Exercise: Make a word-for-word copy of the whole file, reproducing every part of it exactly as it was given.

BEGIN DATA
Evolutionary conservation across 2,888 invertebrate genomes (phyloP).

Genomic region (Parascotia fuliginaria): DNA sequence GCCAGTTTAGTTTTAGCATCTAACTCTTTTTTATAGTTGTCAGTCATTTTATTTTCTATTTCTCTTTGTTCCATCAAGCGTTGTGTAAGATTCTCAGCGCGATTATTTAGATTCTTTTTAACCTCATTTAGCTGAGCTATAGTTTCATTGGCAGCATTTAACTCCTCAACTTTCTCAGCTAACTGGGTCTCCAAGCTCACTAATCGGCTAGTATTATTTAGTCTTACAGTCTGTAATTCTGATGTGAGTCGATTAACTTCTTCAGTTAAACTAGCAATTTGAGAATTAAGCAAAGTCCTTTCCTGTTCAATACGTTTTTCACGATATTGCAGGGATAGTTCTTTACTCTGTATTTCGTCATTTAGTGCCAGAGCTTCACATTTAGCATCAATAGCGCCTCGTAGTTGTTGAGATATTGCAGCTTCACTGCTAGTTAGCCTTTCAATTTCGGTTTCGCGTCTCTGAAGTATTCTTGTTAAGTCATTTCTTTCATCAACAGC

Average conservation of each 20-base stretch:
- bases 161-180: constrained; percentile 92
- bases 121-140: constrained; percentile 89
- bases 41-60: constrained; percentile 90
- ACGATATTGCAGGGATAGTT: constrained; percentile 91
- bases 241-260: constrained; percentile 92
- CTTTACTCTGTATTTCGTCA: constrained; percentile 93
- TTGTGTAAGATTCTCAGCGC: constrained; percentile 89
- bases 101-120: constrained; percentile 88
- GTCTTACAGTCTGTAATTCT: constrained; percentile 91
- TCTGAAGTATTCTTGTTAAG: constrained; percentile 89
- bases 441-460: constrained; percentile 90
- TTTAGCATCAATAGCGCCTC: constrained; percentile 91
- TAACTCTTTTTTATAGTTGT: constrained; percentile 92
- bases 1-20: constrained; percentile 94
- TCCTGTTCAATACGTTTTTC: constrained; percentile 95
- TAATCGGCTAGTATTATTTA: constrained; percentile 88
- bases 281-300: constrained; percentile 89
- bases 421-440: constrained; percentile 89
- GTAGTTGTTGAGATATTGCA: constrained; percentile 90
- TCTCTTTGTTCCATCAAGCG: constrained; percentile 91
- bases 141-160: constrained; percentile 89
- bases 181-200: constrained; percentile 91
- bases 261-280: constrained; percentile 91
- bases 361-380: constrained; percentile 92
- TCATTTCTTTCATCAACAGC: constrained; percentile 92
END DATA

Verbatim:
Evolutionary conservation across 2,888 invertebrate genomes (phyloP).

Genomic region (Parascotia fuliginaria): DNA sequence GCCAGTTTAGTTTTAGCATCTAACTCTTTTTTATAGTTGTCAGTCATTTTATTTTCTATTTCTCTTTGTTCCATCAAGCGTTGTGTAAGATTCTCAGCGCGATTATTTAGATTCTTTTTAACCTCATTTAGCTGAGCTATAGTTTCATTGGCAGCATTTAACTCCTCAACTTTCTCAGCTAACTGGGTCTCCAAGCTCACTAATCGGCTAGTATTATTTAGTCTTACAGTCTGTAATTCTGATGTGAGTCGATTAACTTCTTCAGTTAAACTAGCAATTTGAGAATTAAGCAAAGTCCTTTCCTGTTCAATACGTTTTTCACGATATTGCAGGGATAGTTCTTTACTCTGTATTTCGTCATTTAGTGCCAGAGCTTCACATTTAGCATCAATAGCGCCTCGTAGTTGTTGAGATATTGCAGCTTCACTGCTAGTTAGCCTTTCAATTTCGGTTTCGCGTCTCTGAAGTATTCTTGTTAAGTCATTTCTTTCATCAACAGC

Average conservation of each 20-base stretch:
- bases 161-180: constrained; percentile 92
- bases 121-140: constrained; percentile 89
- bases 41-60: constrained; percentile 90
- ACGATATTGCAGGGATAGTT: constrained; percentile 91
- bases 241-260: constrained; percentile 92
- CTTTACTCTGTATTTCGTCA: constrained; percentile 93
- TTGTGTAAGATTCTCAGCGC: constrained; percentile 89
- bases 101-120: constrained; percentile 88
- GTCTTACAGTCTGTAATTCT: constrained; percentile 91
- TCTGAAGTATTCTTGTTAAG: constrained; percentile 89
- bases 441-460: constrained; percentile 90
- TTTAGCATCAATAGCGCCTC: constrained; percentile 91
- TAACTCTTTTTTATAGTTGT: constrained; percentile 92
- bases 1-20: constrained; percentile 94
- TCCTGTTCAATACGTTTTTC: constrained; percentile 95
- TAATCGGCTAGTATTATTTA: constrained; percentile 88
- bases 281-300: constrained; percentile 89
- bases 421-440: constrained; percentile 89
- GTAGTTGTTGAGATATTGCA: constrained; percentile 90
- TCTCTTTGTTCCATCAAGCG: constrained; percentile 91
- bases 141-160: constrained; percentile 89
- bases 181-200: constrained; percentile 91
- bases 261-280: constrained; percentile 91
- bases 361-380: constrained; percentile 92
- TCATTTCTTTCATCAACAGC: constrained; percentile 92